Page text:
Measuring Up: Tech Stocks

By Larry Barrett  |  Posted 2002-05-15 Email Print this article Print
 
 
 
 
 
 
 

Despite the unprecedented crash in technology stock valuations over the past two years, many of the leading software and hardware issues still have plenty of downside ahead compared to their nontechnology brethren.

16.34 — 40-year average of S&P index's price-to-earnings ratio. Yet, the top 5 tech companies are now trading at nearly twice that number.

Over the past 40 years, the 500 stocks comprising the benchmark Standard & Poor's Index have averaged a price-to-earnings ratio of 16.34.

At its core, a PE ratio tells investors how many years it will take for the earnings from the total outstanding shares of a company to equal the current share price. Conventional wisdom says that a stock with a high PE ratio shows that investors believe the company has sound growth opportunities.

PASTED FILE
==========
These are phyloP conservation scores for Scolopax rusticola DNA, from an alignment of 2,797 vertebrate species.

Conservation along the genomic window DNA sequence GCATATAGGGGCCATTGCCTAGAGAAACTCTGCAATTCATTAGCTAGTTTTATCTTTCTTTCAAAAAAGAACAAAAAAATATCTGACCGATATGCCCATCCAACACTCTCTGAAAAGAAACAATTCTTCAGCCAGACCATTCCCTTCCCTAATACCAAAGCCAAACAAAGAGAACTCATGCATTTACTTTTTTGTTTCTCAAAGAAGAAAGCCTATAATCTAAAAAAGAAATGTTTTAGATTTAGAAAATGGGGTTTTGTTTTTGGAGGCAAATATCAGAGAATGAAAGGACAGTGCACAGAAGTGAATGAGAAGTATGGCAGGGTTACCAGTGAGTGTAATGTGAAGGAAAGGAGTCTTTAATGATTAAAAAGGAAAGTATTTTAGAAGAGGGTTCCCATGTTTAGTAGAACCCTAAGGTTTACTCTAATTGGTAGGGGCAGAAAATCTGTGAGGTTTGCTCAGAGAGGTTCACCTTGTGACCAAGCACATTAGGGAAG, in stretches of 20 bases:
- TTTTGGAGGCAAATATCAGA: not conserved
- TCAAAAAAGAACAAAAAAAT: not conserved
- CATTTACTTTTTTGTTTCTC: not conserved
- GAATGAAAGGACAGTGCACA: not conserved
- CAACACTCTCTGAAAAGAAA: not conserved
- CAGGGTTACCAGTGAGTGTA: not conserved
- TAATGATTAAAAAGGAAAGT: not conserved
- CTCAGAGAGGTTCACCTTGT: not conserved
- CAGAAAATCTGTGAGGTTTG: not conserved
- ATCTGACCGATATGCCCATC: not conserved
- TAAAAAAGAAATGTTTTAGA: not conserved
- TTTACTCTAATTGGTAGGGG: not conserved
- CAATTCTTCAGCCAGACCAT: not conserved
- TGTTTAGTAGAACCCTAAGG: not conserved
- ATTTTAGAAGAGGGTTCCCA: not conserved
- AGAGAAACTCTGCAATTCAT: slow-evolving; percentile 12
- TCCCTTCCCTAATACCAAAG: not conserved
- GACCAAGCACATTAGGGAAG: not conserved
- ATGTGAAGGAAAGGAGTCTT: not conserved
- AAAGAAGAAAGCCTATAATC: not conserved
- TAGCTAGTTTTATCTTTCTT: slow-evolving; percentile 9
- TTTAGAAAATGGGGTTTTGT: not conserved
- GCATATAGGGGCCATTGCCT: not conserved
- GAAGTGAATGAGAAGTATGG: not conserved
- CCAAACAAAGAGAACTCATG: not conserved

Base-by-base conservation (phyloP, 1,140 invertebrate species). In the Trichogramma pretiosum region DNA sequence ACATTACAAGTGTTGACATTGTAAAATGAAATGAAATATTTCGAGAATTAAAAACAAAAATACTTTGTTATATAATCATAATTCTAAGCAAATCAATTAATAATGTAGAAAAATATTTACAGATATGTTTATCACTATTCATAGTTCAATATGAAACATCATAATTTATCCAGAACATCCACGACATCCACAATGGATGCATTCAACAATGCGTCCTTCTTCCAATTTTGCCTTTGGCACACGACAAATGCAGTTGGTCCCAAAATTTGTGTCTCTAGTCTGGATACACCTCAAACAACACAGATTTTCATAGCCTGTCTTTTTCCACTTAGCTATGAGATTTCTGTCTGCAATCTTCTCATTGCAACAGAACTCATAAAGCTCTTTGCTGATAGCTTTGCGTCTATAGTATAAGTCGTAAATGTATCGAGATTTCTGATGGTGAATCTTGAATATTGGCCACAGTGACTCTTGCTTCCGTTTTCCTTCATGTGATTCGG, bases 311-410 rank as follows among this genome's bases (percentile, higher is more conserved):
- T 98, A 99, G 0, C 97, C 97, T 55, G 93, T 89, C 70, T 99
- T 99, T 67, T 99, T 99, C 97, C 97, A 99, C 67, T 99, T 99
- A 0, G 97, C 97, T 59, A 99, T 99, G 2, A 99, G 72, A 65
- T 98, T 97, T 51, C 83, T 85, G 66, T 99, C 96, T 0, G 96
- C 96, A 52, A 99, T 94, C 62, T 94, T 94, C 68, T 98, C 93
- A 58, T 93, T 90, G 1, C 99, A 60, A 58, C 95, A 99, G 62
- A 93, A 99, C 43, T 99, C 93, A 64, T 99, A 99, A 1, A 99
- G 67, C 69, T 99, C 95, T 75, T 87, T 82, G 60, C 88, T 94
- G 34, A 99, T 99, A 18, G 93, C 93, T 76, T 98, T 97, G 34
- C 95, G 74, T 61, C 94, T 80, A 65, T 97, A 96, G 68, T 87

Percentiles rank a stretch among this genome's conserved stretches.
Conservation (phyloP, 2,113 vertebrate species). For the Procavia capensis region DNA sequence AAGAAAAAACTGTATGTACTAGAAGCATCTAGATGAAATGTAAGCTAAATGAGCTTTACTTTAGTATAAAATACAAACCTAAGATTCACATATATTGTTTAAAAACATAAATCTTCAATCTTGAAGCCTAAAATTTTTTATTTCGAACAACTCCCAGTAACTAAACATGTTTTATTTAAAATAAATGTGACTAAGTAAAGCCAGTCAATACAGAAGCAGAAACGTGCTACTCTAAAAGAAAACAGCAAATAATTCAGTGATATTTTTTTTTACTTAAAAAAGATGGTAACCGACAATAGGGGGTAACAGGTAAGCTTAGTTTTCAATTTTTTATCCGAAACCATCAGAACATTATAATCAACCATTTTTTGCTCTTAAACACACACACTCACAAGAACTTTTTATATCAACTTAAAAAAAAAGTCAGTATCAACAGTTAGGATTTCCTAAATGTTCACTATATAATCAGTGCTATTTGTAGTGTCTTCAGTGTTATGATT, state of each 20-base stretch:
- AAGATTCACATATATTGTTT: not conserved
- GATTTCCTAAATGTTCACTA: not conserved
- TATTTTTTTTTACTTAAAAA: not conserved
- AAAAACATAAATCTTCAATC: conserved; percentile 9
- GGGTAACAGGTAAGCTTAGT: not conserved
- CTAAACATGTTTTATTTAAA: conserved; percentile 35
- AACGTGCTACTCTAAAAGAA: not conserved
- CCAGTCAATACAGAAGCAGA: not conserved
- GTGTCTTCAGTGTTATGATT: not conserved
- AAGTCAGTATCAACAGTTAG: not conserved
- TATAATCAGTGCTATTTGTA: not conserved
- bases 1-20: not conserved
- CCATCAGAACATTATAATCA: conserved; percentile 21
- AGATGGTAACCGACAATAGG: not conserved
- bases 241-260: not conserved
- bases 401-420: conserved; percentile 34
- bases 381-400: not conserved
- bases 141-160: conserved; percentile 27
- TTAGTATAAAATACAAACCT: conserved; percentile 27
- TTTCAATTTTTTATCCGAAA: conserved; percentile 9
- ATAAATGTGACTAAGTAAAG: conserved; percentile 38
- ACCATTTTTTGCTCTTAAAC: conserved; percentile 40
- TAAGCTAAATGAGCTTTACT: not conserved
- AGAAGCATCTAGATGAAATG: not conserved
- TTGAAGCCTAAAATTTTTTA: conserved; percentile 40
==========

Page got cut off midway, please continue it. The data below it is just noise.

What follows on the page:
Despite the unprecedented crash in technology stock valuations over the past two years, many of the leading software and hardware issues still have plenty of downside ahead compared to their nontechnology brethren.

In the first week of April, Microsoft, Oracle, IBM, EDS and Hewlett-Packard had an average PE ratio of 31.62. Two years earlier, at the peak of the tech stock bubble, these same five stocks were trading at an average PE ratio of 68.42. In April 1998, they averaged 34.14.

In the first week of April, a core group of non-tech issues including Wal-Mart, American Express, General Electric, Philip Morris and General Motors traded at an average PE ratio of 28.07. These same stocks were trading at 24.72 in April 2000, again at the height of the boom, and 24.44 in April 1998.



 
 
 
 
Senior Writer
larry_barrett@ziffdavisenterprise.com
Larry, of San Carlos, Calif., was a senior writer and editor at CNet, writing analysis, breaking news and opinion stories. He was technology reporter at the San Jose Business Journal from 1996-1997. He graduated with a B.A. from San Jose State University where he was also executive editor of the daily student newspaper.
 
 
 
 
 
 

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